1. LISTENING: Fred Eaglesmith "Truckers Speed"
Just heard this song for the first time, though I've been a "Fred head" for awhile now.  Like many of Fred's tunes, the lyrics to this one absolutely blew me away.  Fred's songs are perfectly crafted, devastating little gems.  The shortest of stories designed to twang the sh*t out of your heartstrings.  Do me a favor: ignore the video of Fred and his band and focus on the lyrics.  You'll just about die.  And if you didn't know Fred before, well now you do.  You're welcome.

2. DONATING: the organization CAREGIFTED -- "the giver is gifted"
I just found out about CAREGIFTED from a friend who has seen how much my life has changed since becoming the primary caregiver for my Mom (she was diagnosed with ovarian cancer almost four years ago and died on October 13, 2015).

Caregiving is many things besides an act of love and generosity.  For me, it is a mirror, a mountain, a crucible, a rehearsal for my own death.  On a daily and (often) hourly basis, caregiving calls me to action, to examine and cross-examine my ideas about the nature and value of time, as well as my notions of attention, ambition, sacrifice, family, self, patience, strength, and suffering.  There is not one part of me that hasn't been burned by the fire of this all-consuming work.

What is CAREGIFTED?  It's a non-profit organization that gives long-term family caregivers a break from the daily work of caring.  Caregivers are "granted weeks away in inspiring locations: scenic vacation spots where they can refresh their perspectives and record their views in words and images, returning home better rested and represented."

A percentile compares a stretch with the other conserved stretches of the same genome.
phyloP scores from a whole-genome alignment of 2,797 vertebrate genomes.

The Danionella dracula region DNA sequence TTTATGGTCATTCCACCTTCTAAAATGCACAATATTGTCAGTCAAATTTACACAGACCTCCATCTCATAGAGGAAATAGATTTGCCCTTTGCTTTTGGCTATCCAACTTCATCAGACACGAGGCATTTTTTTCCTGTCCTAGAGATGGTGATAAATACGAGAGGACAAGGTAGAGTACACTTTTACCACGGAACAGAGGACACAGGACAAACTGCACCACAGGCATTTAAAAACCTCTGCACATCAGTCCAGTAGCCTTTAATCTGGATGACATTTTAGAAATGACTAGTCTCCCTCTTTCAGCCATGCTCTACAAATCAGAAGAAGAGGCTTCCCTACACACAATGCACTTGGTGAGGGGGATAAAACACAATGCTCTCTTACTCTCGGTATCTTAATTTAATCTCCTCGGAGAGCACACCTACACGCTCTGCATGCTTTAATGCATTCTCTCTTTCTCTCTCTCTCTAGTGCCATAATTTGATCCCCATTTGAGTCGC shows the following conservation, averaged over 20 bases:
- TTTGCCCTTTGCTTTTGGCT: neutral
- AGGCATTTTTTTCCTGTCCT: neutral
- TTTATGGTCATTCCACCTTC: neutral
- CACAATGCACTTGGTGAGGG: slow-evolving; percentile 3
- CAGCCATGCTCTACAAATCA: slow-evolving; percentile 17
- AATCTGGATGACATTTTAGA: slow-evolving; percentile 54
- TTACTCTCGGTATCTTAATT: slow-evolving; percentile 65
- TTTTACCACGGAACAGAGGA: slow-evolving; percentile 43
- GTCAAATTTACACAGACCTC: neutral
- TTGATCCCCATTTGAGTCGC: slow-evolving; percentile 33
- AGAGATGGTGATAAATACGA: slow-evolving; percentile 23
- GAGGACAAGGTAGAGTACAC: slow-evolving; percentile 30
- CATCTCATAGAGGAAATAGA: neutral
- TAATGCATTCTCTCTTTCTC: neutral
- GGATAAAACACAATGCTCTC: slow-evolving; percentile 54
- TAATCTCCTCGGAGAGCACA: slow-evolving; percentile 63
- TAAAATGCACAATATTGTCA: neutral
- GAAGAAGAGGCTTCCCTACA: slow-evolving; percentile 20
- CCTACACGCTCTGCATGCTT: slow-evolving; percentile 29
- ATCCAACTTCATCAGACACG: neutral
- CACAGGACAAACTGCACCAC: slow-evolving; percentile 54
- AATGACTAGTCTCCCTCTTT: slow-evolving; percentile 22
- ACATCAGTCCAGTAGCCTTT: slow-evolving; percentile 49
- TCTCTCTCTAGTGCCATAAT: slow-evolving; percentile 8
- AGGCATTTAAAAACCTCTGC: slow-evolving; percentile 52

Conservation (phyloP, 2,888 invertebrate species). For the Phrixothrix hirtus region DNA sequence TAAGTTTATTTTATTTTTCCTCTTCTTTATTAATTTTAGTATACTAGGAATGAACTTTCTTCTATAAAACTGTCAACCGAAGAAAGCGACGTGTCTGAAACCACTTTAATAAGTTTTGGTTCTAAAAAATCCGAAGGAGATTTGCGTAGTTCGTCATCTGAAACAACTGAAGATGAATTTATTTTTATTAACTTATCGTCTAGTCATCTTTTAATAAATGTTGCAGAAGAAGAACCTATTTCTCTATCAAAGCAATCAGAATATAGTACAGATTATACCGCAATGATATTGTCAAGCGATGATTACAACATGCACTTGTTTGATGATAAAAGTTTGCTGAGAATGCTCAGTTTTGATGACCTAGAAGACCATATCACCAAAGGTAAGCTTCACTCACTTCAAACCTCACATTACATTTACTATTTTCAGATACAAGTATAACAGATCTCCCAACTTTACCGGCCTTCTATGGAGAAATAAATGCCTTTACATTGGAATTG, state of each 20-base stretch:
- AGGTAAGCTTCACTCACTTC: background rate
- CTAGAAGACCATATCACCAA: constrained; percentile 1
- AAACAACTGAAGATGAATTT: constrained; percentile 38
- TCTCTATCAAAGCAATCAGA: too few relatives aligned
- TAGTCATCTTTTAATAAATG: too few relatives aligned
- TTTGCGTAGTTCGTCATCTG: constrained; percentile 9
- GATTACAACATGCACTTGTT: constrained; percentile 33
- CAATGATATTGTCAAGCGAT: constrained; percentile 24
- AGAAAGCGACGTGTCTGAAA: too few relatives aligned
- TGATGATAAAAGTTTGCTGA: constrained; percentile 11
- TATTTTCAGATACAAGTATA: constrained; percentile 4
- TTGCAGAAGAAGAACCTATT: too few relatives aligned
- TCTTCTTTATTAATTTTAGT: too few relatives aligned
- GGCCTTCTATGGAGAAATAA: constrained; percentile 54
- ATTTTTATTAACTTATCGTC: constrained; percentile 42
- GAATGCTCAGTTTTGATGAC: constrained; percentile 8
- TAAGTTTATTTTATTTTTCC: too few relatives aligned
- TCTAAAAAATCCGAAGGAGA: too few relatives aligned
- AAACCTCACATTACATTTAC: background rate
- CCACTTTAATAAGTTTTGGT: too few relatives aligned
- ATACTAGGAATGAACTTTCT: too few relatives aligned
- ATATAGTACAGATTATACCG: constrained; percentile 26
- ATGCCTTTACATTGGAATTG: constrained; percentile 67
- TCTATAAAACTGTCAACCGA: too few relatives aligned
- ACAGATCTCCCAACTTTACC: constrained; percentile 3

As if CAREGIFTED's mission wasn't amazing enough, it also works to increase the public recognition of the caregiver's gifts to society, as well as of their historically unprecedented numbers.  Amen.  "Full-time caregivers have sacrificed their own leisure, resources and ambitions to serve those unable to serve themselves. Such acts of love go largely unnoticed because these caregivers are generally confined to their homes, mired in unpaid labors."

Who thought up this wonderful idea?  A poet, of course.  In 2009, the poet Heather McHugh won an MacArthur Foundation Grant and was awarded a $500,000 prize -- an amount she decided was too much money for one person.  Her godson and his wife had just given birth to a baby with severe disabilities.  McHugh couldn't stop thinking about how stressful it was going to be for them to care for a daughter who would never be independent.  McHugh founded CAREGIFTED because it was "obvious" to her that they were going to need a break.

It is fitting that a poet, someone attuned to the lived-experience of life (and of time and love), should think up something as wonderful as CAREGIFTED.  The poet's gift is to see what we cannot or do not see and mark it, name it, urge us to pay attention to it.  I've made a donation to CAREGIFTED.  What are you doing for the caregivers in your life?

 

3. WATCHING:  Joseph Campbell and "The Power of Myth" with Bill Moyers
When my Mom got sick, I decided that she and I would watch and re-watch these six interviews with the great mythologist and thinker Joseph Campbell.  I've seen them all at least a dozen times.  When my Mom was too tired from chemo to think, I'd get her comfy on the couch and we'd play an episode.  Campbell's ideas helped illuminate our struggles.  He helped her make sense of her hero's journey.  He gave us a way to talk about the gifts of the present moment, a way to find peace and joy in the here and now.  A month before she died, Mom and I started watching again from the beginning.  We were riveted.  We were relieved.